8.5 Update on patents

In May 2003 eBay were ordered by a judge to pay $29.5 million in damages for infringing two patents held by MercExchange. Their infringing ‘buy it now’ fixed price feature also had to be removed from their website. The case was appealed and heard by the US Supreme Court in 2006, which ruled against MercExchange's request to issue an injunction preventing eBay using, for example, the electronic button at the heart of part of the dispute. It went back to a lower court which also refused the injunction in July 2007.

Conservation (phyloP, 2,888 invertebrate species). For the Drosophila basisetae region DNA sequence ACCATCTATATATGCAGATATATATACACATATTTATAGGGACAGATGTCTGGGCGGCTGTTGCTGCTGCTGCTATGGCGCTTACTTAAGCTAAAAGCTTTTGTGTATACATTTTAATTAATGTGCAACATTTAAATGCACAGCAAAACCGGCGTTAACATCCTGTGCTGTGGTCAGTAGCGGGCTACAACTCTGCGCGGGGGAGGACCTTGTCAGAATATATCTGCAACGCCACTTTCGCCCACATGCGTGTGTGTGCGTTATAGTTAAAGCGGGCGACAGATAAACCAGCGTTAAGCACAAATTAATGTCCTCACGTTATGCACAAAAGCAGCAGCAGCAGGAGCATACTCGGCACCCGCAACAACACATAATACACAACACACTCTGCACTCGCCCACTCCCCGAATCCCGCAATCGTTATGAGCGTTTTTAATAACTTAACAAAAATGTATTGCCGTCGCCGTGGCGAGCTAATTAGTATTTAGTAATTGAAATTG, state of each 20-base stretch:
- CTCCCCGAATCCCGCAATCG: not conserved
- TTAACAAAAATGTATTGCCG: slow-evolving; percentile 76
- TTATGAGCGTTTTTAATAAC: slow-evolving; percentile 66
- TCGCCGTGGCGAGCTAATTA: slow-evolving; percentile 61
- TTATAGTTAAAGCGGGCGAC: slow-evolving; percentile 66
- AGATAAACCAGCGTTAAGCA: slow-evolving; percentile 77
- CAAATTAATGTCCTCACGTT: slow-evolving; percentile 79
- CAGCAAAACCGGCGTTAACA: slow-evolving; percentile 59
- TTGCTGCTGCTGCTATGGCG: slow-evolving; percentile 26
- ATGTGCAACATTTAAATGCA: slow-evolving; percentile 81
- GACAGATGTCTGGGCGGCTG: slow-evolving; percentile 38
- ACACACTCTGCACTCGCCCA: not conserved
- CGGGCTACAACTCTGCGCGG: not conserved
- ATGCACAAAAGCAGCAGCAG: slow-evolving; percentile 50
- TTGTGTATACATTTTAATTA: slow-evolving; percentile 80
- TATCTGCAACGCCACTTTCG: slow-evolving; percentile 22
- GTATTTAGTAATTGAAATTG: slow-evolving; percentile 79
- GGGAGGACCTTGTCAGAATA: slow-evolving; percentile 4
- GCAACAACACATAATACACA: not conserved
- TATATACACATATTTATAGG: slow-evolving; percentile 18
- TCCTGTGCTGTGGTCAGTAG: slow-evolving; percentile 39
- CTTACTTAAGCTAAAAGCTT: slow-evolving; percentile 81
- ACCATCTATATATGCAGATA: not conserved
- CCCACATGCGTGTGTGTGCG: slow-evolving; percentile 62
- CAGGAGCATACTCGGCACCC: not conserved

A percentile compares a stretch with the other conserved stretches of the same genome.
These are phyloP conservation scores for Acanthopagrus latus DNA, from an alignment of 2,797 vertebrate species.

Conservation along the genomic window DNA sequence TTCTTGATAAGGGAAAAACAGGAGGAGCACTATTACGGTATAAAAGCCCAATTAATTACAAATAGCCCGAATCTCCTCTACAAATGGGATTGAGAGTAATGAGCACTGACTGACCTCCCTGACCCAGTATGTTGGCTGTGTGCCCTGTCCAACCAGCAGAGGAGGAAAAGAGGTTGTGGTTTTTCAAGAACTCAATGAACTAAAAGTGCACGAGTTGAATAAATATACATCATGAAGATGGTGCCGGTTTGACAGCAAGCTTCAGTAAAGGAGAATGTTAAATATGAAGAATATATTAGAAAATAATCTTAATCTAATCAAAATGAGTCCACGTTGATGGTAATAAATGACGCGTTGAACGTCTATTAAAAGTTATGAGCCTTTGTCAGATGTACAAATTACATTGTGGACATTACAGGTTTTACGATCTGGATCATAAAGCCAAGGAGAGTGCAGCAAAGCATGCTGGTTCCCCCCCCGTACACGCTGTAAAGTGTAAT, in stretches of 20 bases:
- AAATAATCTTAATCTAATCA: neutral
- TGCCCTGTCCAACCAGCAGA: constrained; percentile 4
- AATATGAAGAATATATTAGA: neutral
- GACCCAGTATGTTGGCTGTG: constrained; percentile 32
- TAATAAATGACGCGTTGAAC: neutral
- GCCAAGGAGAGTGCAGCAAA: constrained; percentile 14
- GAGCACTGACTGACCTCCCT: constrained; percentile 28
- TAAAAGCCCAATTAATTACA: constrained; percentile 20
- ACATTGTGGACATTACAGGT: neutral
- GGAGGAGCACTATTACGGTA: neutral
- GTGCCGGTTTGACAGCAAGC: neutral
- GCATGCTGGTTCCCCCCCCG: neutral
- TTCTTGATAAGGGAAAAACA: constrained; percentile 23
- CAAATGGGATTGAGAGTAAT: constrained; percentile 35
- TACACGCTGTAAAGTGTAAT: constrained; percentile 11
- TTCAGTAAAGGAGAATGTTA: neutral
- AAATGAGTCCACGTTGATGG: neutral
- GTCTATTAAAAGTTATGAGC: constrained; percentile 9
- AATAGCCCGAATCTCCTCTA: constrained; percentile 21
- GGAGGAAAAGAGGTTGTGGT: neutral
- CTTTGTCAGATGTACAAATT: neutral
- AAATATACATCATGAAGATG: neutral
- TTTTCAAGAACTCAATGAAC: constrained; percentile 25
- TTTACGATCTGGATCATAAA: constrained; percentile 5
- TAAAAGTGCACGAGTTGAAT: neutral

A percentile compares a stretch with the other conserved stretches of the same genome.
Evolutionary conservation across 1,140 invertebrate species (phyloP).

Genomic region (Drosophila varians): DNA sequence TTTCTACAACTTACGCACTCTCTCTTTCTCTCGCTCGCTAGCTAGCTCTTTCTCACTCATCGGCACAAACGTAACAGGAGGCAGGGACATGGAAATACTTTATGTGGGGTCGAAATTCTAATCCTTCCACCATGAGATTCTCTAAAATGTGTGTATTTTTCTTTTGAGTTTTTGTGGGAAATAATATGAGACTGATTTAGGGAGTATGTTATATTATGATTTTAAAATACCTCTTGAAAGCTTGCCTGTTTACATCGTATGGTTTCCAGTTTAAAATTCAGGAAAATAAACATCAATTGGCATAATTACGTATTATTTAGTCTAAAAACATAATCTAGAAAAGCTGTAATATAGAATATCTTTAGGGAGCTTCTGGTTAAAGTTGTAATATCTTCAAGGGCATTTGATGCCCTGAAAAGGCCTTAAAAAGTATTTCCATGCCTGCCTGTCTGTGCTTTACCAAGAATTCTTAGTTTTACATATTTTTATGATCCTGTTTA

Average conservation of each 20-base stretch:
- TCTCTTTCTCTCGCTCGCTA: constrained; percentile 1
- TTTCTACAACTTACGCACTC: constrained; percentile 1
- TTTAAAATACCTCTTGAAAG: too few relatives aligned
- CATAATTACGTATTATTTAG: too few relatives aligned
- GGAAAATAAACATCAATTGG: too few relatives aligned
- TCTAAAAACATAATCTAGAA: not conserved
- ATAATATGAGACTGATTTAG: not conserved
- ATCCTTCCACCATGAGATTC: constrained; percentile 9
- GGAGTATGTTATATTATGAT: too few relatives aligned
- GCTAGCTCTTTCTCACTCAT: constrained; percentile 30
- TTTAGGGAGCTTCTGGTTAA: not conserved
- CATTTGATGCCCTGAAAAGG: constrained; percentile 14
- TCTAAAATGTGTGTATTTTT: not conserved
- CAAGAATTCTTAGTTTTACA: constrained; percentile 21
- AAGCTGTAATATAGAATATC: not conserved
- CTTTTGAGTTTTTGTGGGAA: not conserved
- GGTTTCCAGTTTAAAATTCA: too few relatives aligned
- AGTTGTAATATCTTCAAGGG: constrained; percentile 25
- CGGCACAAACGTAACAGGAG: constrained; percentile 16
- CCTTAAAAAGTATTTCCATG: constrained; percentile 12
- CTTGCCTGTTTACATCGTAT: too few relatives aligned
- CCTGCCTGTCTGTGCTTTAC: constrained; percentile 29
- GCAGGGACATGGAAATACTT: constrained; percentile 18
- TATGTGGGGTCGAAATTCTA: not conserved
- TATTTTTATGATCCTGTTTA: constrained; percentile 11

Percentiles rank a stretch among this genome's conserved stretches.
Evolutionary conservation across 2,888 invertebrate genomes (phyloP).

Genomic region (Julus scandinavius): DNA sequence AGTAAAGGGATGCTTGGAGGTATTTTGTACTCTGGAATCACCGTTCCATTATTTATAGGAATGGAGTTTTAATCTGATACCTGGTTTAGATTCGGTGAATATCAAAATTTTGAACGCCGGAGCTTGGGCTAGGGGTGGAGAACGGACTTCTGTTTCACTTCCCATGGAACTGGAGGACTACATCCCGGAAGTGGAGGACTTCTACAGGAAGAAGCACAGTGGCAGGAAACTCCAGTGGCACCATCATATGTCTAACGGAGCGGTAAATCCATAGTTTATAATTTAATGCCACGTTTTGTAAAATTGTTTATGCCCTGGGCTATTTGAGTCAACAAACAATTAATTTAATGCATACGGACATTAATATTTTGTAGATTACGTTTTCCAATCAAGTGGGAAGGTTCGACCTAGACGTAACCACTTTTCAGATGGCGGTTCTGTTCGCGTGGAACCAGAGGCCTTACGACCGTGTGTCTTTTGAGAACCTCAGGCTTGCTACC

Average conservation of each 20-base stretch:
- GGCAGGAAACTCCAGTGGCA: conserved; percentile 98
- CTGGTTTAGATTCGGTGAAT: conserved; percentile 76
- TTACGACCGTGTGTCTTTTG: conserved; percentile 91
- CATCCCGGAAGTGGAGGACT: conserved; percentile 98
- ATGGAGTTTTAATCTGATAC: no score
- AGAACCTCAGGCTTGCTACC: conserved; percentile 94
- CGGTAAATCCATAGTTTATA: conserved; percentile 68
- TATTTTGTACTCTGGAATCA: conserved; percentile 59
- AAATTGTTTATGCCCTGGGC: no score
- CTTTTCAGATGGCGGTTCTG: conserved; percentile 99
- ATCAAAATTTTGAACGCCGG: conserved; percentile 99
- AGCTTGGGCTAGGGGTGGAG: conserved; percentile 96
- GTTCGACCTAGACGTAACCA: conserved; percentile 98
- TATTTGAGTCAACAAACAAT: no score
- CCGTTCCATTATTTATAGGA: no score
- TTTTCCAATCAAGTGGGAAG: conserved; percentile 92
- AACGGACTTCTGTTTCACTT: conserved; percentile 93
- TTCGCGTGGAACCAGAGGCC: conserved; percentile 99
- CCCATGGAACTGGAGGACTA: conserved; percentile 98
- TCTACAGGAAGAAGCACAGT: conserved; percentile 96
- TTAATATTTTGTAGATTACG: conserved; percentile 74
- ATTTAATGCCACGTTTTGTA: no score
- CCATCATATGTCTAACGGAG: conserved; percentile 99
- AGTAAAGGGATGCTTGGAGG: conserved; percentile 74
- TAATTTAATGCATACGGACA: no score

More importantly, from a web architecture perspective, in July 2003 Microsoft were ordered to pay Eolas Technologies and the University of California $520 million for patent infringement related to the use of plug-in programs that allow websites to have fancy features like animations. James Grimmelmann at Yale University's Lawmeme has an amusing perspective on this. An Appeal Court effectively ordered a retrial of the case in March 2005. After a lot of to-ing and fro-ing between the courts (including the US Supreme Court in 2007) and the patent office, the companies eventually settled out of court in August 2007. Confidentiality agreements kept the details under wraps and the long-term fallout from the case remains difficult to determine with any degree of confidence.

8.4 The content layer

8.6 Update on Microsoft